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Medical Battery: What Can Nurses Do To Prevent It?
- Medical battery is defined as “harmful or offensive touching of a patient from a medical professional in a healthcare setting.”
- As a provider, there are several things you can do to ensure that a medical battery accusation is not thrown in your direction.
- Want to learn more? Keep reading!
NCC News & Content Team
Cornell University’s Legal Information Institute (LII) defines battery as, “a physical act that results in harmful or offensive contact with another person without that person’s consent.”
However, due to its prevalence, there is a specific term for battery within the healthcare professions and is commonly mentioned alongside medical malpractice; medical battery.
Medical battery is defined as, “harmful or offensive touching of a patient from a medical professional in a healthcare setting.” A provider can be accused of medical battery if there was an inadequate amount of information given to the patient prior to receiving consent on a procedure – which we identify as informed consent.
It is important to note that the patient does not have to be aware of the potentially harmful or offensive touching for a battery to occur, which is why most medical battery claims are from surgical procedures.
Unfortunately, there are other variations of battery that are commonly found in healthcare settings such as aggravated and sexual. However, we are not going to dive into those currently.
To avoid being at risk of receiving a medical battery accusation, there are several things you can always to do to ensure that this never happens. Let’s break them down.
Educating the Patient Thoroughly
We have mentioned this in previous blogs; however, the importance of patient education cannot be stressed enough.
In most cases, patients do not have the same health-related background as you, so be sure that you are thoroughly explaining everything to them and ensuring that they understand their health conditions, risks, and treatment options.
Even if it is down to the most minute detail, it is in everyone’s (the patient, you, and the physician) best interest to inform the patient as best as possible.
From signed forms to verbally asking the patient prior to initiating contact, obtaining consent is one of the most important aspects of healthcare delivery.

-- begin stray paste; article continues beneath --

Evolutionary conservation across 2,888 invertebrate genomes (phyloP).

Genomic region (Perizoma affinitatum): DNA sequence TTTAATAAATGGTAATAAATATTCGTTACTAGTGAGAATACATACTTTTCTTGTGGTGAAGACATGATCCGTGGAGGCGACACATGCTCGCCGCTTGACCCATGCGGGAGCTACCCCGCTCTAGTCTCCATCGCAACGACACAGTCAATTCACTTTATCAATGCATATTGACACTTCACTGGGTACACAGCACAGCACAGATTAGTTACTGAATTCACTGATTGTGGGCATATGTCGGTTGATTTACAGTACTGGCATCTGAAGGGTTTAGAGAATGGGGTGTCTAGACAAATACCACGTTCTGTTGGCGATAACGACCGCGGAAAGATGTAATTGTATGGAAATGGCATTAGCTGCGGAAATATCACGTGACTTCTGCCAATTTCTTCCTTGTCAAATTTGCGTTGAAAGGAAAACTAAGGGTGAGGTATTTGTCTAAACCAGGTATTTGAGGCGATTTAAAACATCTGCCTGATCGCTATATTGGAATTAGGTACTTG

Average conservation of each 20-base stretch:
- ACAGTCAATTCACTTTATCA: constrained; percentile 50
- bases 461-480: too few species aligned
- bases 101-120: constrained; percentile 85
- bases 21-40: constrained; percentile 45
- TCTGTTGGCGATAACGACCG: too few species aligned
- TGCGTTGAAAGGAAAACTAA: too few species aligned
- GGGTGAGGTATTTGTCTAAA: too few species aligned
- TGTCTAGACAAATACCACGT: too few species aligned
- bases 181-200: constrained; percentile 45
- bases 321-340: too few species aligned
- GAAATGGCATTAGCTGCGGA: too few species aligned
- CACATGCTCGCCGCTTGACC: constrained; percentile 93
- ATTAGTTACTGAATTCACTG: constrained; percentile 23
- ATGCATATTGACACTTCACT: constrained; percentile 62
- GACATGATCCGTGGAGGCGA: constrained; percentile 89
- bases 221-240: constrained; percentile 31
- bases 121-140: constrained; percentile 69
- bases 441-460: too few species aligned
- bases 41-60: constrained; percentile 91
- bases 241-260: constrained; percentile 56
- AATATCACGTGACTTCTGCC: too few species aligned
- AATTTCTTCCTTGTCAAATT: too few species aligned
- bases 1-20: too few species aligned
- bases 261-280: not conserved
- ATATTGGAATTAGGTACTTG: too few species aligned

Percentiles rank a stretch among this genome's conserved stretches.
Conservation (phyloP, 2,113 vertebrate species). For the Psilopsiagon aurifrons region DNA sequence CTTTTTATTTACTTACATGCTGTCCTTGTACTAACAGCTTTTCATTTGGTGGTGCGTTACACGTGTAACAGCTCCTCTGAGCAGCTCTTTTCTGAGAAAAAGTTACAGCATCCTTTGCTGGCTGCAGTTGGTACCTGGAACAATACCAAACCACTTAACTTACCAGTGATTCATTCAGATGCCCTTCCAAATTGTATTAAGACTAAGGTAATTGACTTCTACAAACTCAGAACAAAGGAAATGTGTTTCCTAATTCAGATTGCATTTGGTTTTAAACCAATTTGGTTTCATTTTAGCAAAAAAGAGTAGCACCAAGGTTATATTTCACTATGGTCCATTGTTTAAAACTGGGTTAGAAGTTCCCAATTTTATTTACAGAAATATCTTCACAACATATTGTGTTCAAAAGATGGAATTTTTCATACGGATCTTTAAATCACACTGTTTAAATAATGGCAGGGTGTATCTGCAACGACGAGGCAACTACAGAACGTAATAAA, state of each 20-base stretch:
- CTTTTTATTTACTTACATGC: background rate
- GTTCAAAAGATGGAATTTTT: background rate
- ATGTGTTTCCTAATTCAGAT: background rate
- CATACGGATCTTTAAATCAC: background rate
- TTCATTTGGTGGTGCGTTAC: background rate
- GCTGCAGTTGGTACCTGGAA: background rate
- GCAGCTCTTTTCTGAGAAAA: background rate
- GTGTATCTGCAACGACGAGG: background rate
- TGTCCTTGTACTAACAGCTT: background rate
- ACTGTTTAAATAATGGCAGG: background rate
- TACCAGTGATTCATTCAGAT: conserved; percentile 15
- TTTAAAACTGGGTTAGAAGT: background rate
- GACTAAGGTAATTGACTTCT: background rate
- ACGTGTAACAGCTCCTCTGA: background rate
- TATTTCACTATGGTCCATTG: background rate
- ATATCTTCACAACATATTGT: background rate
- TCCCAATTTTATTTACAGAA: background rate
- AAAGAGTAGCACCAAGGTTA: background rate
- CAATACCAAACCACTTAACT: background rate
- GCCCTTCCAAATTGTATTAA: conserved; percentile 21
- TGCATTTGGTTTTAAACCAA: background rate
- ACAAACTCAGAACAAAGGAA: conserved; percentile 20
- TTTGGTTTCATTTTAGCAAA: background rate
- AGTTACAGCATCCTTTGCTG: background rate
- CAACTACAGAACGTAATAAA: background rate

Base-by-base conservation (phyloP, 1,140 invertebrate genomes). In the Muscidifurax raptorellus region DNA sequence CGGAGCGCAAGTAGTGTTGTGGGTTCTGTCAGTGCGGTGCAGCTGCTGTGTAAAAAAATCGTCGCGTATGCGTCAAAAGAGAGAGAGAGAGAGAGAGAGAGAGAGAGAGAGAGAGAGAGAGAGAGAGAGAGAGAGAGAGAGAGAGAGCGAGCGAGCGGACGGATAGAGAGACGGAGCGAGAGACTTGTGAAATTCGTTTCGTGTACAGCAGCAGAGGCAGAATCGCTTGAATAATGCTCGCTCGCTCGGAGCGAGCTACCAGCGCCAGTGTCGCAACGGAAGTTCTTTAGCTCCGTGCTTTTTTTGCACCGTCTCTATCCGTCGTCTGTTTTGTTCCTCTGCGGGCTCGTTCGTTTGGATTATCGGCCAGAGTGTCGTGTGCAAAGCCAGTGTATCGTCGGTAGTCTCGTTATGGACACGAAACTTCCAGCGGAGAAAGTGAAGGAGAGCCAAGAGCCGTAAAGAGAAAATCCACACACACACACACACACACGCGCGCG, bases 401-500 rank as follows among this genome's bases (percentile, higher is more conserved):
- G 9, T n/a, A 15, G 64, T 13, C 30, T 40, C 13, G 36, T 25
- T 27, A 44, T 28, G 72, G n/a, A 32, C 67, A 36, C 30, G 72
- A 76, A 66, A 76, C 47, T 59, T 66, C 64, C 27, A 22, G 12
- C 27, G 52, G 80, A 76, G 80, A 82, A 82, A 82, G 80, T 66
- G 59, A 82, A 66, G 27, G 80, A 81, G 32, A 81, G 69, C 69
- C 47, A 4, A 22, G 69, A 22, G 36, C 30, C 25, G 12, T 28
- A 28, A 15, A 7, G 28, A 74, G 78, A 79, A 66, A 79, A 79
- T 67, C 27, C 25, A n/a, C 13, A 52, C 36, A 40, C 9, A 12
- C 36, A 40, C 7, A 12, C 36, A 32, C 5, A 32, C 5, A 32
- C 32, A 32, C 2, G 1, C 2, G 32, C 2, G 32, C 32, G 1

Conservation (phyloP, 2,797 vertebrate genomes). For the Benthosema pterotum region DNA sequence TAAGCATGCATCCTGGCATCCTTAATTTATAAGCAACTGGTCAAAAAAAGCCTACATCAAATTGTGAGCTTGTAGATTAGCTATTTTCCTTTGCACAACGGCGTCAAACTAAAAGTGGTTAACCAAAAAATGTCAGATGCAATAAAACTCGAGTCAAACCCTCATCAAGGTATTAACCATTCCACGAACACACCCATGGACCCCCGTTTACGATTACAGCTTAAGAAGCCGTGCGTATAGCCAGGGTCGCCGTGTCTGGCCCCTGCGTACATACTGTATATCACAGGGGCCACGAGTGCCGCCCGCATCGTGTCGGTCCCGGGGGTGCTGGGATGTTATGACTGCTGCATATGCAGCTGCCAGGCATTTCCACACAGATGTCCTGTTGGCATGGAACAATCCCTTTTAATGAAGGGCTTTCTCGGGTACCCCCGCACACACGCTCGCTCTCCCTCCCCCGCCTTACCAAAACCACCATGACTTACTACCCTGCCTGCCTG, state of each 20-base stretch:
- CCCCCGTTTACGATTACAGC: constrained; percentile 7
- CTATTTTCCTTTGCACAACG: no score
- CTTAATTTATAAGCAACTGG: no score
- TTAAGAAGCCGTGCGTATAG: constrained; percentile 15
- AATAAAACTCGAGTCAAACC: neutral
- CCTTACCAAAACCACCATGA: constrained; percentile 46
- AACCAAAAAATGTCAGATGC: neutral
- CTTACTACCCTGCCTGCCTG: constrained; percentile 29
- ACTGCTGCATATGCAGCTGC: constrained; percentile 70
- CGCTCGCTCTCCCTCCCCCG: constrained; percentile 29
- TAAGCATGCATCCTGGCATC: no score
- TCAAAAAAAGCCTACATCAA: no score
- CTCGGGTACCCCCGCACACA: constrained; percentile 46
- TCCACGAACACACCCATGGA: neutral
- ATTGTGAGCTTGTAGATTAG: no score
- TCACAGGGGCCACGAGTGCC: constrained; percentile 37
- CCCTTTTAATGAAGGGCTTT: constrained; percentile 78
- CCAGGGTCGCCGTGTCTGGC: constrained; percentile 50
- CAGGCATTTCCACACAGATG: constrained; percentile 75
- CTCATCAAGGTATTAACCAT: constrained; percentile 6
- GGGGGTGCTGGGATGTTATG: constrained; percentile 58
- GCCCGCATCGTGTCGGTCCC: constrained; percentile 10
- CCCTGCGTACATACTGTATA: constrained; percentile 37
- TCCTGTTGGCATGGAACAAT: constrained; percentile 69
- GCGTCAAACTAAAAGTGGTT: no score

There are several types of consent (implied, expressed, informed, and unanimous), however, for the contents of this article, we are going to focus on informed.
In order for a patient to be able to consent to a treatment, they must be properly educated on the risks, outcomes, and healing processes to follow the procedure; which stems back to patient education.
As the nurse, you are an advocate for the patient and it is essential that you provide them with the information necessary in order to make an informed decision.
If a patient feels as if they were not properly informed prior to receiving treatment, this could be a risk for a medical battery accusation.
Never Forcing Treatment
A healthcare professional’s mantra is to do no harm, but what if a patient is going to die without treatment, yet they’re refusing it? This scenario is one of the most commonly discussed ethical dilemmas that providers encounter.
If a patient has a written agreement or has verbally stated that they do not wish to receive treatment (whether it is life-saving or not), it is illegal to go against their right to bodily autonomy.
Delivering Care Calmly and Compassionately
This one should be a given. In no instance should a provider ever threaten a patient.
It is vital that you are calmly and kindly interacting with your patients, regardless of if they are reciprocating.
Additionally, it is essential that you are always following your facility’s protocol in the event that a patient becomes agitated.
However, in short, do not ever aggressively touch a patient or threaten them in any capacity, as this could potentially harm them and put you at risk for a medical battery accusation.
In sum, you must ensure that you are holding yourself accountable and following through with the necessary protocol and procedures established by your facility to ensure that you are not at risk of receiving a medical battery accusation.
Additionally, please note that if you witness a colleague violating any of the policies that could put their patient at risk, it is in your best interest to report it immediately. If you see something, say something.
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